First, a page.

The Wolf Intelligencer

"When we try to pick out anything by itself, we find it hitched to everything else in the Universe." John Muir

South Korea – 대한민국


Bhutan / China / India / South Korea / Mongolia / Myanmar / Nepal / Tibet / Japan / Bangladesh

Gray Wolf (Canis lupus)
Eurasian Wolf (Canis lupus lupus)
Tibetan Wolf (Canis lupus filchneri)
회색 늑대

Population Statistics [unknown, rare, extinct]
인구 통계

Legal Status; unknown
법적인 상태

한국은 자연의 보수적 협회했다
Korea Association for the Conservation of Nature (Seoul, South Korea)
국립 공원 관리 공단
Korea National Park Service
MINISTRY OF ENVIRONMENT – Wildlife Protection and Management

홈페이지 l WWF한국 공식 홈 ㅣ WWF Korea Official website | WWF Korea

News Resources & Publications
뉴스 자료 및 출판물
Chosun pub

최근 뉴스

Wolf and Wildlife News from South Korea – 대한민국

    SavJournal Articles

    Secondary forest development during urbanization sustains apex carnivore populations of Eurasian otters (Lutra lutra). Hong S, Joo GJ. Landscape and Urban Planning. 2021 Apr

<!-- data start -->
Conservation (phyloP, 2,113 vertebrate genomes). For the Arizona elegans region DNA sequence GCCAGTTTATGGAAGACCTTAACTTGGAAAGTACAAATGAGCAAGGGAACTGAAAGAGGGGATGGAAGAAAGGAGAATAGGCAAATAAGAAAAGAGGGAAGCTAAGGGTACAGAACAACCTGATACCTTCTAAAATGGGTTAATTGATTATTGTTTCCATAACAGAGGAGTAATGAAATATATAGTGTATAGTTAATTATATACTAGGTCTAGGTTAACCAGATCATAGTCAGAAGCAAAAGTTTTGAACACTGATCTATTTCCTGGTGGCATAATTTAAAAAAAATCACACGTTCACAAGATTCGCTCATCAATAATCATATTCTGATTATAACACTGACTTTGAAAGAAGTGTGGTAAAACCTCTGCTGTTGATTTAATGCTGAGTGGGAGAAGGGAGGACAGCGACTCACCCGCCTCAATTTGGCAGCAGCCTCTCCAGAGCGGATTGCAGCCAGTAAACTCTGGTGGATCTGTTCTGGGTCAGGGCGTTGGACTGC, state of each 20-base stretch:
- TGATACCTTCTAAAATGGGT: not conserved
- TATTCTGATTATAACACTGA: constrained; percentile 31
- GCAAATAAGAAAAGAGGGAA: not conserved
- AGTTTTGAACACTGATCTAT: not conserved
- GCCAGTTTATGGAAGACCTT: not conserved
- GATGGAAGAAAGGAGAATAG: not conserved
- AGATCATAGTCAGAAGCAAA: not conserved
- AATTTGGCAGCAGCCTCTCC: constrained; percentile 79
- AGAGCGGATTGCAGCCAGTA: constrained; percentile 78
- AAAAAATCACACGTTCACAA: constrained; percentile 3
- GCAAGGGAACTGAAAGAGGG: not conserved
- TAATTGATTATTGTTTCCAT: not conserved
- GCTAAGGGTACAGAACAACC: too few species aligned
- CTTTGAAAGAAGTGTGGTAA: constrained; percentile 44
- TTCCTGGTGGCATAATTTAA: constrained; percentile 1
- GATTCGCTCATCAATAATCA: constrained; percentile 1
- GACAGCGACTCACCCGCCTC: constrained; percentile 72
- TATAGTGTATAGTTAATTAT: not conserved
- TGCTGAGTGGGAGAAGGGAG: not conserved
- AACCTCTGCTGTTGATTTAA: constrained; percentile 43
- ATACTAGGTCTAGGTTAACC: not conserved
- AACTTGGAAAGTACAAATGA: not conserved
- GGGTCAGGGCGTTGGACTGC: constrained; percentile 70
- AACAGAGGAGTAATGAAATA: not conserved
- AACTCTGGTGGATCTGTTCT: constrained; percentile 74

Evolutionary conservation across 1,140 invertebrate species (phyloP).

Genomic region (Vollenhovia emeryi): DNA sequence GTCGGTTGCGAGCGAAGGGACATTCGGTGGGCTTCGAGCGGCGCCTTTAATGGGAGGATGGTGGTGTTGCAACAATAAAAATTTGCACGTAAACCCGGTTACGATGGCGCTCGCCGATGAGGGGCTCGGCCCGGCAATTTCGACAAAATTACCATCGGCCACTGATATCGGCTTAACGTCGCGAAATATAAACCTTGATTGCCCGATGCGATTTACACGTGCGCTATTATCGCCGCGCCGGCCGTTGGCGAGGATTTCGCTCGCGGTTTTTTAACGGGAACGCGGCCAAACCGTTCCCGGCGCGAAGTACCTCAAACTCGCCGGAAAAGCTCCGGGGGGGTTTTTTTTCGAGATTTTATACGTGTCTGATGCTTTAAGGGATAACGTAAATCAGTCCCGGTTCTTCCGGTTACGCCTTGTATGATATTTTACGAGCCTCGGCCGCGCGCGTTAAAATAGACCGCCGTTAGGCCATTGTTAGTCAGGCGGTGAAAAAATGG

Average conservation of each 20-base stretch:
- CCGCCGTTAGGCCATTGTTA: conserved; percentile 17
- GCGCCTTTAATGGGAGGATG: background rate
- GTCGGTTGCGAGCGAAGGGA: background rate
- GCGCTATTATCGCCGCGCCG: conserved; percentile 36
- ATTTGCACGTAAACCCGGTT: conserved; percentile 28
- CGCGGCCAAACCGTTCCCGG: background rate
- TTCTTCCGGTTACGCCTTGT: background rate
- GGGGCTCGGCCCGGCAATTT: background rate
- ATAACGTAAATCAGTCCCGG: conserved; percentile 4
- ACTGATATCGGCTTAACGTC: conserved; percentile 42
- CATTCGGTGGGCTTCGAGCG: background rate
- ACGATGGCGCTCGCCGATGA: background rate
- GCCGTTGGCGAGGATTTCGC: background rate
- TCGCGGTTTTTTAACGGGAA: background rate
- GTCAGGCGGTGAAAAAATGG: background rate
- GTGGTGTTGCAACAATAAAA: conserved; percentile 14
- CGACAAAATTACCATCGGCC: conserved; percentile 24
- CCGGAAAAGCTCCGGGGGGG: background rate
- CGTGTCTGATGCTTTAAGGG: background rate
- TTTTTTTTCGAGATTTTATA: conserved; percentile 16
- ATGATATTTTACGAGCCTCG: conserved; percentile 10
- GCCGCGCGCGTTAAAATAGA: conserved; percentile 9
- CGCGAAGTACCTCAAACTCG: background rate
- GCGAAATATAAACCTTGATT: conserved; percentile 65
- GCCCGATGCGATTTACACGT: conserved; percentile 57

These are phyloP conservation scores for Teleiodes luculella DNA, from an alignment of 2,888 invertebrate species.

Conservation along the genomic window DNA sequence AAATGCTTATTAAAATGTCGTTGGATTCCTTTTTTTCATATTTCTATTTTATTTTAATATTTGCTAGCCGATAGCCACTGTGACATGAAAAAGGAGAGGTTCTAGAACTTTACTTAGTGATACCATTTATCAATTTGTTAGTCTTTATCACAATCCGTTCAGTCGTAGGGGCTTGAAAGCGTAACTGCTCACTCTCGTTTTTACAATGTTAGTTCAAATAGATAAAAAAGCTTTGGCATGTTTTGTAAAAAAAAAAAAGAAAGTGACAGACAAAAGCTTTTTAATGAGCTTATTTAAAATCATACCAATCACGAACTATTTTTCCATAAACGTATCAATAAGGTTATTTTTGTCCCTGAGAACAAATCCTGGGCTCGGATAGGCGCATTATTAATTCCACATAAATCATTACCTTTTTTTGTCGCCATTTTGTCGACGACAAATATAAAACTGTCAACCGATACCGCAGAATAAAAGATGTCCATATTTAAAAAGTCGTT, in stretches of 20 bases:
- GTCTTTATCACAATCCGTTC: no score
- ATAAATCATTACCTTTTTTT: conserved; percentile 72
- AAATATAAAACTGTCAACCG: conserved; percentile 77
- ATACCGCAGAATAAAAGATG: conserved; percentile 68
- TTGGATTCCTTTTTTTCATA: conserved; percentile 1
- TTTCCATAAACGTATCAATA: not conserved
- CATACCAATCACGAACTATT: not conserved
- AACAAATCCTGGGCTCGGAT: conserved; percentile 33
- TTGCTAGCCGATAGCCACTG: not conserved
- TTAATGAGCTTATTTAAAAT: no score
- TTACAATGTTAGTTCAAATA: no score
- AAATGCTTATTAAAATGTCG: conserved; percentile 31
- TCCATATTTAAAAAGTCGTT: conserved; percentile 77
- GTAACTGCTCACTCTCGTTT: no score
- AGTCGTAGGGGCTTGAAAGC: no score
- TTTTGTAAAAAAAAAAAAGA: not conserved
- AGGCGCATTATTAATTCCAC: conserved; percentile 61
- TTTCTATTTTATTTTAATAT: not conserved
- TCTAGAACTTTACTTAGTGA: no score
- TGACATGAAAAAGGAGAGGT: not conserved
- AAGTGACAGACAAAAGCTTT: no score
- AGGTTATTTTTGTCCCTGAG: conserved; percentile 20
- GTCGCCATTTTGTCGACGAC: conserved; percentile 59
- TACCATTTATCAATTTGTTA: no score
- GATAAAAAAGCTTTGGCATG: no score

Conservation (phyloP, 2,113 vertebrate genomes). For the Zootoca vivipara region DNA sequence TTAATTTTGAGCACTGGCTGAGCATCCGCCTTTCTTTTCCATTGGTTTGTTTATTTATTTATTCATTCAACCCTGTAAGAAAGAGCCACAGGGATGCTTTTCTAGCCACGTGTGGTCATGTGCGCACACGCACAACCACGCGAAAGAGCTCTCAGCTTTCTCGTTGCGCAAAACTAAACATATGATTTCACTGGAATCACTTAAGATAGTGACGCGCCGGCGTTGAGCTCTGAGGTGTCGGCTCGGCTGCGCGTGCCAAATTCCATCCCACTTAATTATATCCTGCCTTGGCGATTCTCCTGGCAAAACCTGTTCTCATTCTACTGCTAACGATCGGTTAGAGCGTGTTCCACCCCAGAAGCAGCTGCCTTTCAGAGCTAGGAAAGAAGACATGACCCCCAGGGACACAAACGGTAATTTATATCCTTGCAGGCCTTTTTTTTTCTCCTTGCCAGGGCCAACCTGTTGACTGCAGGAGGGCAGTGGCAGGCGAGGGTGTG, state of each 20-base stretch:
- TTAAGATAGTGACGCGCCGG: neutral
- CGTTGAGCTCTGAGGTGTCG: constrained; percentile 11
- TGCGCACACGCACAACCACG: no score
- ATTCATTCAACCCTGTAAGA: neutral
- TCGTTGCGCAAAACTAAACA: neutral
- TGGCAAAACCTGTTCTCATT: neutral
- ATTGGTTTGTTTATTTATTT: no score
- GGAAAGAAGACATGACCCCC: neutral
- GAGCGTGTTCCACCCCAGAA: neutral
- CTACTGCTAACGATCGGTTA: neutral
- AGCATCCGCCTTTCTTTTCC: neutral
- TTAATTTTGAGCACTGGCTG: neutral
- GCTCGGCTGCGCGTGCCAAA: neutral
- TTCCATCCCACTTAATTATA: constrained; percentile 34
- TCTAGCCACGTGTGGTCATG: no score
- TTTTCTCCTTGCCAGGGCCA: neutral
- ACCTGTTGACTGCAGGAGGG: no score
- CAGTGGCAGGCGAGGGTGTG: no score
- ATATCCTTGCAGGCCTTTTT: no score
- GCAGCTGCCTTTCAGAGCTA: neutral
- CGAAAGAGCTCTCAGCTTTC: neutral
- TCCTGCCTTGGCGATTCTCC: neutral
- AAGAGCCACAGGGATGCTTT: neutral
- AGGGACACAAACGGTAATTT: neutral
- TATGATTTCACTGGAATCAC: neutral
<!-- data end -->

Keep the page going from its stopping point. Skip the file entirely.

Better understanding of the ecological and socioeconomic determinants of land-use change is a key to achieve more sustainable development and conservation objectives. Long-term studies on the ability of regenerated secondary forests to sustain biodiversity compared with primary forests have been little explored. South Korea has experienced rapid urbanization and rapid forest regeneration. In this study, we asked two questions: (1) Does secondary forest development alleviate the negative impacts of urbanization on an apex predator; and (2) Can we elucidate a land use planning balance between urbanization and biodiversity conservation using scenario analysis? We studied the Eurasian otter (Lutra lutra) population in South Korea. We applied generalized linear mixed models to five national otter surveys from 1994 to 2019 with 18 environmental variables. Based on the most parsimonious model, we developed 10 scenarios with three patterns of urbanization (dispersed, clustered, and no further urbanization) with or without forest development or with forest degeneration. The most parsimonious model showed that otter occurrences steadily increased with greater forest density, but were negatively correlated with the percentage of urban areas. The scenarios suggested that diffused urban development had a less negative impact on otter distribution than clustered urban areas. Developed forests considerably alleviated the negative impacts of urbanization. In sample sub-basins, scenarios showed that even without further urbanization, otters will take more than six years to occur with the current forest development trends. Hence, sustainable urban planning should include strategic spatial planning for forest development and preservation.

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